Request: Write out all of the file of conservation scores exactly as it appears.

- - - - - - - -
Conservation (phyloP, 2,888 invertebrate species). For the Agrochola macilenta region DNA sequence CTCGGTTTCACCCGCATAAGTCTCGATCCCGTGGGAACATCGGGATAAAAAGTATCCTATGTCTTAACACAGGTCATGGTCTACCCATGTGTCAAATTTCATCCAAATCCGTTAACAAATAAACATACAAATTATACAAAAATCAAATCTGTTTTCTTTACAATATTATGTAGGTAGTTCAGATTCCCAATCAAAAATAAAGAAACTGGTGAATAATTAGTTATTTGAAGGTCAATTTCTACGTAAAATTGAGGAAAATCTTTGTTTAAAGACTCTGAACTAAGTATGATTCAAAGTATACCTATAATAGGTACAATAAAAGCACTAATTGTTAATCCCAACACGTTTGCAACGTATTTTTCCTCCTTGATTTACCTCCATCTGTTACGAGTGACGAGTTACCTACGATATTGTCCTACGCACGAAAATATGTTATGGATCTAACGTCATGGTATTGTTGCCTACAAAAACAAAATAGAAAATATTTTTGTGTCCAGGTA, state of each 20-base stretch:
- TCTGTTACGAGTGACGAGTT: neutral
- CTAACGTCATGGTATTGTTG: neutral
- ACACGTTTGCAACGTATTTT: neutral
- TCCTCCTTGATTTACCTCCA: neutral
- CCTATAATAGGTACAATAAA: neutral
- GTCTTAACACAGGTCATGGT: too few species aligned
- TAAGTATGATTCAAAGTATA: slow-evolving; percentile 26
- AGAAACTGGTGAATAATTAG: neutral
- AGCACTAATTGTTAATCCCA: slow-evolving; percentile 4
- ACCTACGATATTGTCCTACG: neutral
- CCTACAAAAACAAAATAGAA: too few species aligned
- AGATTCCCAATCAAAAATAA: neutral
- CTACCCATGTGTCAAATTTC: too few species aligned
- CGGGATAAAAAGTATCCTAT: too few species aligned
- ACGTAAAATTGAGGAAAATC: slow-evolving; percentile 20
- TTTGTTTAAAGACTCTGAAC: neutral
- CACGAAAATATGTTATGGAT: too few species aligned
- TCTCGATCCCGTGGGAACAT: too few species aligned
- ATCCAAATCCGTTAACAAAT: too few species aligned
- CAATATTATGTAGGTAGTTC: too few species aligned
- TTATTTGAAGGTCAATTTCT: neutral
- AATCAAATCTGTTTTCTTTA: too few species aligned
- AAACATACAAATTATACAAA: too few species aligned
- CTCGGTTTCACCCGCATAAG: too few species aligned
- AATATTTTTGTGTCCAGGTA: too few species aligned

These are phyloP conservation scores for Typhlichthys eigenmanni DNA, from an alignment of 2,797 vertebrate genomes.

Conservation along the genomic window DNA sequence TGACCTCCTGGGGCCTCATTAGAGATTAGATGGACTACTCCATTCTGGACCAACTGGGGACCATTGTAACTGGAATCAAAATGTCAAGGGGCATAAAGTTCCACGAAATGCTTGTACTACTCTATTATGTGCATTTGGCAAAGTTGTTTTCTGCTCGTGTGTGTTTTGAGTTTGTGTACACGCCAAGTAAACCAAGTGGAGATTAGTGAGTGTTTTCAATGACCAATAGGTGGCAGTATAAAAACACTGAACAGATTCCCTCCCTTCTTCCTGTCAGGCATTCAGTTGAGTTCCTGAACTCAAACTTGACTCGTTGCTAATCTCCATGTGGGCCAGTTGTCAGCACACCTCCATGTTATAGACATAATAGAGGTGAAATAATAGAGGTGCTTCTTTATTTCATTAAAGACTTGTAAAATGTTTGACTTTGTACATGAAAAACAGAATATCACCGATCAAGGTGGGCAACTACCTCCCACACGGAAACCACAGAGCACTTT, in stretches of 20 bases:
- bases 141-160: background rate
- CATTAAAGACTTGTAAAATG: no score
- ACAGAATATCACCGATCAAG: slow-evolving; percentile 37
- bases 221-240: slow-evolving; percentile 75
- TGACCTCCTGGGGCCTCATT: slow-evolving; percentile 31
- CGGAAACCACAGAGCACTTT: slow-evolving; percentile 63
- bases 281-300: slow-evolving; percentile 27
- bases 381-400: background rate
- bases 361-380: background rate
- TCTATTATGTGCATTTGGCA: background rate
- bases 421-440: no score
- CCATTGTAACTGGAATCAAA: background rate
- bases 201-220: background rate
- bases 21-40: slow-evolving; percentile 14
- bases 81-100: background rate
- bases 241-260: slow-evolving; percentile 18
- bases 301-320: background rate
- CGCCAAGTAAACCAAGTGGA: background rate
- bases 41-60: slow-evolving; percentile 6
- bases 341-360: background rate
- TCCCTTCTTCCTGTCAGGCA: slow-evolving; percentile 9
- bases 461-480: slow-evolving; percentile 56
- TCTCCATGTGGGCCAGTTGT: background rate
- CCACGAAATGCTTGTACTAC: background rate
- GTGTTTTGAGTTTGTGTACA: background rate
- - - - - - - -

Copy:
Conservation (phyloP, 2,888 invertebrate species). For the Agrochola macilenta region DNA sequence CTCGGTTTCACCCGCATAAGTCTCGATCCCGTGGGAACATCGGGATAAAAAGTATCCTATGTCTTAACACAGGTCATGGTCTACCCATGTGTCAAATTTCATCCAAATCCGTTAACAAATAAACATACAAATTATACAAAAATCAAATCTGTTTTCTTTACAATATTATGTAGGTAGTTCAGATTCCCAATCAAAAATAAAGAAACTGGTGAATAATTAGTTATTTGAAGGTCAATTTCTACGTAAAATTGAGGAAAATCTTTGTTTAAAGACTCTGAACTAAGTATGATTCAAAGTATACCTATAATAGGTACAATAAAAGCACTAATTGTTAATCCCAACACGTTTGCAACGTATTTTTCCTCCTTGATTTACCTCCATCTGTTACGAGTGACGAGTTACCTACGATATTGTCCTACGCACGAAAATATGTTATGGATCTAACGTCATGGTATTGTTGCCTACAAAAACAAAATAGAAAATATTTTTGTGTCCAGGTA, state of each 20-base stretch:
- TCTGTTACGAGTGACGAGTT: neutral
- CTAACGTCATGGTATTGTTG: neutral
- ACACGTTTGCAACGTATTTT: neutral
- TCCTCCTTGATTTACCTCCA: neutral
- CCTATAATAGGTACAATAAA: neutral
- GTCTTAACACAGGTCATGGT: too few species aligned
- TAAGTATGATTCAAAGTATA: slow-evolving; percentile 26
- AGAAACTGGTGAATAATTAG: neutral
- AGCACTAATTGTTAATCCCA: slow-evolving; percentile 4
- ACCTACGATATTGTCCTACG: neutral
- CCTACAAAAACAAAATAGAA: too few species aligned
- AGATTCCCAATCAAAAATAA: neutral
- CTACCCATGTGTCAAATTTC: too few species aligned
- CGGGATAAAAAGTATCCTAT: too few species aligned
- ACGTAAAATTGAGGAAAATC: slow-evolving; percentile 20
- TTTGTTTAAAGACTCTGAAC: neutral
- CACGAAAATATGTTATGGAT: too few species aligned
- TCTCGATCCCGTGGGAACAT: too few species aligned
- ATCCAAATCCGTTAACAAAT: too few species aligned
- CAATATTATGTAGGTAGTTC: too few species aligned
- TTATTTGAAGGTCAATTTCT: neutral
- AATCAAATCTGTTTTCTTTA: too few species aligned
- AAACATACAAATTATACAAA: too few species aligned
- CTCGGTTTCACCCGCATAAG: too few species aligned
- AATATTTTTGTGTCCAGGTA: too few species aligned

These are phyloP conservation scores for Typhlichthys eigenmanni DNA, from an alignment of 2,797 vertebrate genomes.

Conservation along the genomic window DNA sequence TGACCTCCTGGGGCCTCATTAGAGATTAGATGGACTACTCCATTCTGGACCAACTGGGGACCATTGTAACTGGAATCAAAATGTCAAGGGGCATAAAGTTCCACGAAATGCTTGTACTACTCTATTATGTGCATTTGGCAAAGTTGTTTTCTGCTCGTGTGTGTTTTGAGTTTGTGTACACGCCAAGTAAACCAAGTGGAGATTAGTGAGTGTTTTCAATGACCAATAGGTGGCAGTATAAAAACACTGAACAGATTCCCTCCCTTCTTCCTGTCAGGCATTCAGTTGAGTTCCTGAACTCAAACTTGACTCGTTGCTAATCTCCATGTGGGCCAGTTGTCAGCACACCTCCATGTTATAGACATAATAGAGGTGAAATAATAGAGGTGCTTCTTTATTTCATTAAAGACTTGTAAAATGTTTGACTTTGTACATGAAAAACAGAATATCACCGATCAAGGTGGGCAACTACCTCCCACACGGAAACCACAGAGCACTTT, in stretches of 20 bases:
- bases 141-160: background rate
- CATTAAAGACTTGTAAAATG: no score
- ACAGAATATCACCGATCAAG: slow-evolving; percentile 37
- bases 221-240: slow-evolving; percentile 75
- TGACCTCCTGGGGCCTCATT: slow-evolving; percentile 31
- CGGAAACCACAGAGCACTTT: slow-evolving; percentile 63
- bases 281-300: slow-evolving; percentile 27
- bases 381-400: background rate
- bases 361-380: background rate
- TCTATTATGTGCATTTGGCA: background rate
- bases 421-440: no score
- CCATTGTAACTGGAATCAAA: background rate
- bases 201-220: background rate
- bases 21-40: slow-evolving; percentile 14
- bases 81-100: background rate
- bases 241-260: slow-evolving; percentile 18
- bases 301-320: background rate
- CGCCAAGTAAACCAAGTGGA: background rate
- bases 41-60: slow-evolving; percentile 6
- bases 341-360: background rate
- TCCCTTCTTCCTGTCAGGCA: slow-evolving; percentile 9
- bases 461-480: slow-evolving; percentile 56
- TCTCCATGTGGGCCAGTTGT: background rate
- CCACGAAATGCTTGTACTAC: background rate
- GTGTTTTGAGTTTGTGTACA: background rate